Sports Drinks - Fact Or Fiction!

These miracle drinks that 'replenish electrolytes, hydrate the body, quench thirst, quench the body' flood the sports market with bogus claims and false advertising.

Is it in you? Or, more fitting, do you put this stuff in yourself? Welcome boys and girls to the wonderful gray, in-between world where sports marketing and healthy nutrition collide. These miracle drinks that "replenish electrolytes, hydrate the body, quench thirst, quench the body" flood the sports market with bogus claims and false advertising. Do not be shocked, as bodybuilders and weight lifters we have encountered our fare share of marketing gimmicks (i.e. "Gain 10 pounds of solid muscle in a week!").

"The Official Drink"

But no supplement company has basked in the reverential sun like Gatorade. As the official drink of the National Hockey League, Major League Baseball, NASCAR and the National Football League, a generation of image conscious and athletically inclined young enthusiasts are gulping down gallons. Gatorade has what many of us do not - money. The millions of dollars that support these "medical" and "scientific" claims leave many with a complacent attitude.

However, no one drink can create an athletically superior environment that enables us to lift more, run faster or endure more pain. Only a complete diet that is eaten throughout the day will land us closer to our goals. Despite the marketing claims, these power drinks do offer bodybuilders something that is extremely important to gaining muscle, of this I will explain later. But for now, the facts must be stated!

Their Claims

Gatorade, Powerade, and AllSport all make similar claims, but vehemently state their individuality. Except for a simple sugar, a little potassium and sodium, these drinks are not the cure-all for pre or post-workout exhaustion. According to John Rizzotti, a chemist who authored an article titled What are in those Sports Drinks?, "a single 20 fl. oz. bottle of Gatorade contains water, sucrose syrup, glucose-fructose syrup, citric acid, natural flavors, salt, sodium citrate, and monopotassium phosphate. Looking at the ingredients, a bottle of Gatorade is nothing but sugar water."

And he is indubitably correct in his statement. But, the Gatorade Sports Science Institute states that…wait a minute, the Gatorade Sports Science Institute, please! I'm not even going to try to counter the above statement with factual Gatorade science.

I promised to give you the facts, so I shall. There truly is a Gatorade Sports Science Institute. It is, more or less, a conglomeration of college and university professors proficient in sport science. As a result, for a nice, hefty sums of "grant" dollars, their "research" is devoted to professing the wonders of Gatorade.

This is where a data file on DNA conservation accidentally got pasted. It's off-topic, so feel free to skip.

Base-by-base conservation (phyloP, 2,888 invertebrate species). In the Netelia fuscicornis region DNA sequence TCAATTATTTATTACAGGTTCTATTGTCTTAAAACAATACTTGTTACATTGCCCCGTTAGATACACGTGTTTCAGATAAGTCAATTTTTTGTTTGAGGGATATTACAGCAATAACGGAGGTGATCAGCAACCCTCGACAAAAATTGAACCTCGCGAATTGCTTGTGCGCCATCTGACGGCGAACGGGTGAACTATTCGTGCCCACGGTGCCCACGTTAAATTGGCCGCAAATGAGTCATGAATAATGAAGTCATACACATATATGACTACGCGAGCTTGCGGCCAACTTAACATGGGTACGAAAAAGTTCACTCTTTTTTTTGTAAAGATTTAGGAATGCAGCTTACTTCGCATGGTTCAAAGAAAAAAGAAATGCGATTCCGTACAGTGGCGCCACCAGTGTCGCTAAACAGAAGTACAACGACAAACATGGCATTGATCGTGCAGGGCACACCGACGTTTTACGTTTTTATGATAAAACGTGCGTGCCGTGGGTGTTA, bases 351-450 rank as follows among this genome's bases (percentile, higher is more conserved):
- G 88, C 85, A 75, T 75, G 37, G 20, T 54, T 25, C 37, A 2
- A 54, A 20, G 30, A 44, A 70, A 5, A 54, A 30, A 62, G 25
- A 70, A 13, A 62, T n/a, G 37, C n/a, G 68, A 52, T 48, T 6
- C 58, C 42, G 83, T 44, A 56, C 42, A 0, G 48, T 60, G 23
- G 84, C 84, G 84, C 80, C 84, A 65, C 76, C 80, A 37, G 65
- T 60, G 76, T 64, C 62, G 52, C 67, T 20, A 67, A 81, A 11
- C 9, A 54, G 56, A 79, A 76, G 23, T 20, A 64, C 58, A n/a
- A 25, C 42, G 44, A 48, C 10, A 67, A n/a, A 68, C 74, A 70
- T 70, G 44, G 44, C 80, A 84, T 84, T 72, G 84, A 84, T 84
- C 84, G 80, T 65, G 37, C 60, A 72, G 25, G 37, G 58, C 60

Now, you might be thinking, but what about the electrolytes!? Patience young Jedi, for the truth shall be known. According to Nutritional Supplements & Performance Enhancers: Myths, Fads and Misperceptions, "the minerals sodium, potassium, and chlorine are collectively referred to as electrolytes.

They are dissolved in the intra (within) and extra (outside) cellular water as charged particles (ions) and are responsible for maintaining a proper electrical gradient across the cellular membrane - required for the proper functioning of each cell.

A normal diet contains these three minerals in excess, and the kidneys control the loss from the body. As a result there is no requirement for diet supplementation except in extreme conditions." Yes, electrolytes are important for the healthy cell functions.

Electrolytes maintain voltages across their cell membranes and to carry electrical impulses (nerve impulses, muscle contractions) across themselves and to other cells. Sodium (salt) and potassium are common deposits found in sweat. A couple of peanuts will better service your depleted electrolyte needs than a sugary sports drink.

Insulin & Glucagon

OK! So how can these sports drink be beneficial to the bodybuilders and weightlifters? By understanding the importance of Insulin and Glucagon, your muscle building capacity will soar to a new level. Insulin and glucagon are hormones secreted by the pancreas. Both hormones work synergistically to control a level of homeostasis within the body. Insulin and glucagon maintain and control blood sugar/glucose. After eating or a strenuous workout, blood sugar/glucose is high.

Consequently, insulin is released to transport the blood sugar/glucose out of the bloodstream and into muscle tissue and fat cells. As blood sugar/glucose homogenizes off to suitable levels, insulin secretion is reduced. The absorption of insulin by the muscles and fat cells reduces the need for further insulin secretion. Conversely, low insulin levels assist in protein degradation. The trick is to consume high glycemic foods at insulin sensitive times to dramatically facilitate the uptake of glucose and amino acids into the muscle cells.

Many feel that there are only two insulin sensitive times throughout the day. However, a third time has been discovered. The moment you wake up in the morning, right before a workout and after a workout are all insulin sensitive times. HENCE! Consuming a Gatorade, Powerade or AllSport during these times greatly increase the chances that amino acids and other valuable muscle building nutrients will be absorbed into the muscle cells. Phew!

Never take anything for its face value or purported claim. Investigate and read the label as to what is really in the drink or food you are consuming. After all, the supplement you could be ingesting might only be a sugar pill. Or, the sports drink that claims to boost energy, quench thirst and make you millions like your favorite athlete may only be sugar water…oh wait, it is. Knowing when you drink these sports drinks may be beneficial to the bodybuilder, though. Understand your science and myths.